Thursday, June 23, 2011

Chapter 99: The Elusive Hipster

The Appalachian Trail is home to thousands of animal species, from the Alces alces to the Ursus Americanus. Perhaps the most elusive of all, however, is the Homo eirōneus, or Hipster. Although the hipsters' conservation status remains that of "Least concern," they are rarely seen outside of their native habitat in stylishly dilapidated urban areas, and Portland, Oregon.

On a bright Friday afternoon—at the end of a relaxed, otherwise forgettable 19.6 mile day—I had the privilege and distinct pleasure to witness a group of hipsters out on their semiannual "ironic" vacation. Which, on this occasion, took them to the remarkably drab and excitingly primitive William Brien Memorial Shelter, located an audacious sixty miles from their home in Brooklyn. I was sitting by the shelter, making idle conversation with my fellow thru-hikers Kashmir and Sonic, when the flash of an orange sneaker signaled their imminent arrival.


"So where are y'all from?" I asked the newcomers, amused by their preponderance of doofy hats, skinny jeans, and vaguely stylish eyewear.

The hipsters hovered anxiously around our fire circle, as though unsure of their presumed eventual inclusion. Wary, Kashmir and Sonic looked to me for direction. I shrugged. I wasn't about to exclude them.

"Brooklyn," offered one.

I nodded, my suspicions confirmed. "You're hipsters."

"W-What? No!" the man protested, laughing. "We're not hipsters!"

Me thinks they doth protest too much. I winked at Kashmir, rolling my eyes.

"Whereabouts in Brooklyn?" I continued, trying to assuage their growing apprehension. "I know the area, I used to live in the city myself."

They eyed each other nervously.

"Williamsburg," one offered timidly, only to be glared at, tacitly admonished by his companions.

"Hipsters," I repeated, shaking my head.

"We're really not," another assured me, grinning uneasily. "What makes you think we are?"

I shrugged.

"What do you guys do? In Williamsburg?" asked Kashmir, to their general astonishment. The shorter bearded one speaks!

The first man stuttered, obviously made uncomfortable by the direction the conversation was taking, and the general line of questioning.

"We're animators," another finally mumbled.

I guffawed. "You're animators? And you live in Williamsburg? You're hipsters!"

"Well, where did you live?" asked the man with the grin, clearly trying to change the subject.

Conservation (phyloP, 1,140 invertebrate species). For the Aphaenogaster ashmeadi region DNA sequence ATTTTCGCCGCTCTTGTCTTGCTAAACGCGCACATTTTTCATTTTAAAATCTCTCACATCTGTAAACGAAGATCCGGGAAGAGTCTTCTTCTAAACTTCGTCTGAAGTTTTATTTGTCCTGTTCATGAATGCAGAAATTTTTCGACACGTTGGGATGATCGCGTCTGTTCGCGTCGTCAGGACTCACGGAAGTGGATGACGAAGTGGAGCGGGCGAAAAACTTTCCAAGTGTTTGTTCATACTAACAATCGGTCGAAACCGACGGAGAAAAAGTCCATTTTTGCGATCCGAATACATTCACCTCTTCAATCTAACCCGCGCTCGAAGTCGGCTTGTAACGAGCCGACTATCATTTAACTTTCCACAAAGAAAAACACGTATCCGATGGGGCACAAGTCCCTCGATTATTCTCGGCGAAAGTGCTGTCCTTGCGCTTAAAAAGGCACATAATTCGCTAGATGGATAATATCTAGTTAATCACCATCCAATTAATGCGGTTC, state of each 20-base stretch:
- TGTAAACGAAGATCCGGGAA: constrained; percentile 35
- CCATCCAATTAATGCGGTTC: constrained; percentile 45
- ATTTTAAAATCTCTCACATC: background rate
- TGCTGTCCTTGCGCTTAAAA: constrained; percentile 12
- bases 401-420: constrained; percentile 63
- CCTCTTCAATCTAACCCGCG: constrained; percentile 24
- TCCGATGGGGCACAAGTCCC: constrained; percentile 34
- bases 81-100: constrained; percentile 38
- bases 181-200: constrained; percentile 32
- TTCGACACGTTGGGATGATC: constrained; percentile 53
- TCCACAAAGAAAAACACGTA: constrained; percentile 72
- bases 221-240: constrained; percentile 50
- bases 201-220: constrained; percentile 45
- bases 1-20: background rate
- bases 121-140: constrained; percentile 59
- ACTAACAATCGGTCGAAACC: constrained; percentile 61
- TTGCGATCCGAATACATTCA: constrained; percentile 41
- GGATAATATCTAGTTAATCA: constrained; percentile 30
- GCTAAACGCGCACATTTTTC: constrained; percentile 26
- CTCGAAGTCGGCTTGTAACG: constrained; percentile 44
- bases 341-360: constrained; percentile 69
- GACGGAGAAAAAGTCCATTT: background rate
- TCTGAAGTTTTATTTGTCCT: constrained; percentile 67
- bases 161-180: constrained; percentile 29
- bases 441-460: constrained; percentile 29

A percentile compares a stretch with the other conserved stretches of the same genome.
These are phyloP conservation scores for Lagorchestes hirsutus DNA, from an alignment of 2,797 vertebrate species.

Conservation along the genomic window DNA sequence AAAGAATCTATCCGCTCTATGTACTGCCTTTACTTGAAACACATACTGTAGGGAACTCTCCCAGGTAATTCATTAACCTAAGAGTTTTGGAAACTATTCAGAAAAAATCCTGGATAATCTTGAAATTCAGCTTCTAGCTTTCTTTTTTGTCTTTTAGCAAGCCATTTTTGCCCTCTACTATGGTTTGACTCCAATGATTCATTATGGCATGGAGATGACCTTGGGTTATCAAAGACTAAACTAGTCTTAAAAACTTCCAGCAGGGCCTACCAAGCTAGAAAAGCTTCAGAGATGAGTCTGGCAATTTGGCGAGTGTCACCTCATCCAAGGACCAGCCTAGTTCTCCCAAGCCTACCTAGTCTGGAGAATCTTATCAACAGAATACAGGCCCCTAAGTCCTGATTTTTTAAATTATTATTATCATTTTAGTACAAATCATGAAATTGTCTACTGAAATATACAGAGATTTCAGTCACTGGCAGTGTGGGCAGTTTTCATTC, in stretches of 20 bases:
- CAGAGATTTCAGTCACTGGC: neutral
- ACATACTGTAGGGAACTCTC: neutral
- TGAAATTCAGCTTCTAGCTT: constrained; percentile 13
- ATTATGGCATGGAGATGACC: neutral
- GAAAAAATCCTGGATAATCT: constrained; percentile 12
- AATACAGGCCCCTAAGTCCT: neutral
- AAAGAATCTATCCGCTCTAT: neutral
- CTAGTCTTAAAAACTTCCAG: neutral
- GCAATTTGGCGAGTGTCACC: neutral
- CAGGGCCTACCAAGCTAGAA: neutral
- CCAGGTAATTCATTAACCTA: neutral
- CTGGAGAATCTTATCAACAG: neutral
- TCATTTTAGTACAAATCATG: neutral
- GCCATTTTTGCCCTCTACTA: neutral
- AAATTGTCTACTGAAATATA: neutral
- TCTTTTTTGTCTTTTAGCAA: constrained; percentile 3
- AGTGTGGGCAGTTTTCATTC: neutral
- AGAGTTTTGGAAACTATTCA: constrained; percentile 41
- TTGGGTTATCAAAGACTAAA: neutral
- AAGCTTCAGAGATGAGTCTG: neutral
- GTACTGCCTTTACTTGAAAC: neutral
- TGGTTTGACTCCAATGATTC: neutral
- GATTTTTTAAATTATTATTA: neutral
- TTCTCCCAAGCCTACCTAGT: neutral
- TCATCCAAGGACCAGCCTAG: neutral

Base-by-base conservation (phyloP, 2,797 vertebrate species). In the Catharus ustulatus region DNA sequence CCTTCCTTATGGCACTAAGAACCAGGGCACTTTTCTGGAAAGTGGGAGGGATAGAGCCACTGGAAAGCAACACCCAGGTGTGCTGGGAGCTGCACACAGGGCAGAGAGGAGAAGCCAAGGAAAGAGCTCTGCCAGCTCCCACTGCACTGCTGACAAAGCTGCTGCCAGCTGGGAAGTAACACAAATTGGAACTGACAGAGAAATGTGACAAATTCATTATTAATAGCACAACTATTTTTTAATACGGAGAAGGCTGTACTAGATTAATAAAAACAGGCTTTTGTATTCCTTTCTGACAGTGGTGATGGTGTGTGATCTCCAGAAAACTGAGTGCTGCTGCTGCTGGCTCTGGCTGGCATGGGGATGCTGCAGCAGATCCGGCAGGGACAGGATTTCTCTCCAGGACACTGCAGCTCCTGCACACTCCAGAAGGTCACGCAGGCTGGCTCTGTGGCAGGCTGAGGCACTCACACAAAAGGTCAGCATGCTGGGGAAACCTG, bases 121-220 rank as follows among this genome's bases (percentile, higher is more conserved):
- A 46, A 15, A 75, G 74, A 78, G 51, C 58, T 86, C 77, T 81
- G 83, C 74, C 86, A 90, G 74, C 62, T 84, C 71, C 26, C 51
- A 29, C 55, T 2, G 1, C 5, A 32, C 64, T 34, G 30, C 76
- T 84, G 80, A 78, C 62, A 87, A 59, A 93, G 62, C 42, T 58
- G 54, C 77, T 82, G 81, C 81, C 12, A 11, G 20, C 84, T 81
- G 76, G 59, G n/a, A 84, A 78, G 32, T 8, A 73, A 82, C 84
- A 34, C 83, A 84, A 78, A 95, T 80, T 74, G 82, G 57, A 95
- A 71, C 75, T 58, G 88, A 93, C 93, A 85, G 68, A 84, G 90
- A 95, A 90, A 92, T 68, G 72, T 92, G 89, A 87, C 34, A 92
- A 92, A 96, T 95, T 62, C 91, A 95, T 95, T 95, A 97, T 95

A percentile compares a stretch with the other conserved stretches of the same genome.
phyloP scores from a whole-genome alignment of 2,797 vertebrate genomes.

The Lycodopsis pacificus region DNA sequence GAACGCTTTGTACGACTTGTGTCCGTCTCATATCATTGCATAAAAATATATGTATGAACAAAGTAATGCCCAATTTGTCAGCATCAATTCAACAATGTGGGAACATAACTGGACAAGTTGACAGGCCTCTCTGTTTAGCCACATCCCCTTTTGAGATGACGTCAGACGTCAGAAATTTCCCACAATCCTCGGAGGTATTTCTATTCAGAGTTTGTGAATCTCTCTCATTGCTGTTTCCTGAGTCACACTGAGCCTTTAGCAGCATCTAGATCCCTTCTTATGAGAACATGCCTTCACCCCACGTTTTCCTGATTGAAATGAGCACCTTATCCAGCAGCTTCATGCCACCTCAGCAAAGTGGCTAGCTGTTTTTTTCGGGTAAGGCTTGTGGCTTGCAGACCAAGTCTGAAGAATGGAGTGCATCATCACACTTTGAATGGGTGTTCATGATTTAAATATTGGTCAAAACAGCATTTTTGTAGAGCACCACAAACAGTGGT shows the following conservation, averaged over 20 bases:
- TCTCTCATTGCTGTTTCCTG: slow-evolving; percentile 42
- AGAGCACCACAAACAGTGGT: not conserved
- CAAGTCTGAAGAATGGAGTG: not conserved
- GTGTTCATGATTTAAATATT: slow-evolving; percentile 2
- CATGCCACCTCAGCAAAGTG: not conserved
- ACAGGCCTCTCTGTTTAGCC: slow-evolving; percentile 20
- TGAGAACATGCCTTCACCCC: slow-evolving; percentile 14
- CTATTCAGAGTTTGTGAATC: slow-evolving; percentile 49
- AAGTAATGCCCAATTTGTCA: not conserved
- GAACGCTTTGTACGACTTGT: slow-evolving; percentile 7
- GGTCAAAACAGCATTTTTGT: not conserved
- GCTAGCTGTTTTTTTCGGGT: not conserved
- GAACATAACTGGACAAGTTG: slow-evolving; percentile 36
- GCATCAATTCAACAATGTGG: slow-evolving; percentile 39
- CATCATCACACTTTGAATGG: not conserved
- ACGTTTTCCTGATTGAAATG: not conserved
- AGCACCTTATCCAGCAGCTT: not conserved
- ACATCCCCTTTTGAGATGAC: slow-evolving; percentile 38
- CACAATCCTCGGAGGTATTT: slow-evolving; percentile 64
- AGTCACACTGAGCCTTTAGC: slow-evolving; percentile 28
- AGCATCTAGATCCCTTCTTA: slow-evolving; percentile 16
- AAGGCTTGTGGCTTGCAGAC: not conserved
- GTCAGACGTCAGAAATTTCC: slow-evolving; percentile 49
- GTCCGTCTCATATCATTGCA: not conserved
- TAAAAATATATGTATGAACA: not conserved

"My apartment was in the Park Slope, Windsor Terrace area," I yawned.

"Park Slope?" the man smirked. "I guess that makes you a rich lesbian!"

"Right," I said, as the hipsters giggled and congratulated each other. "Well, I do love titties."

And that shut them up.

Or maybe I'm just an ass hole.

Defeated, the hipsters mulled retreating to their inconveniently far-off tents. Kashmir and Sonic earnestly professed an honest curiosity about their livelihood, however, so we didn't lose their company for the night. I felt slightly bad for teasing them, even if I did call them out accurately for what they were. But my regrets were easily forgotten as we bonded over shared reminiscence of life in the city, and the business. Kashmir was excited to learn that the hipsters' crowning professional achievement as animators was a cartoon music video for an independent Australian rock band. Not bad. I wasn't surprised. Or that impressed.

The day had taken me across baren mountaintops; through vast, ethereal fields of blueberry bushes; and past vistas of the distant New York City, still shrouded in an unenviable haze of choking smog. I had thrown myself towards the black, sludgy run-off of a grotesque, stagnant pond to desperately suck down its life-sustaining waters. I had deftly danced around the Lemon Squeezer, an obstacle course of laughable difficulty and curious brevity. And, through it all, I had managed to not have another nervous breakdown, starve to death, or heinously offend any random strangers. Much. Things were looking up. Indeed, tomorrow I would be climbing Bear Mountain; crossing the Hudson River; and meeting up with a particularly kind and hospitable friend of a friend, to stay at her home.

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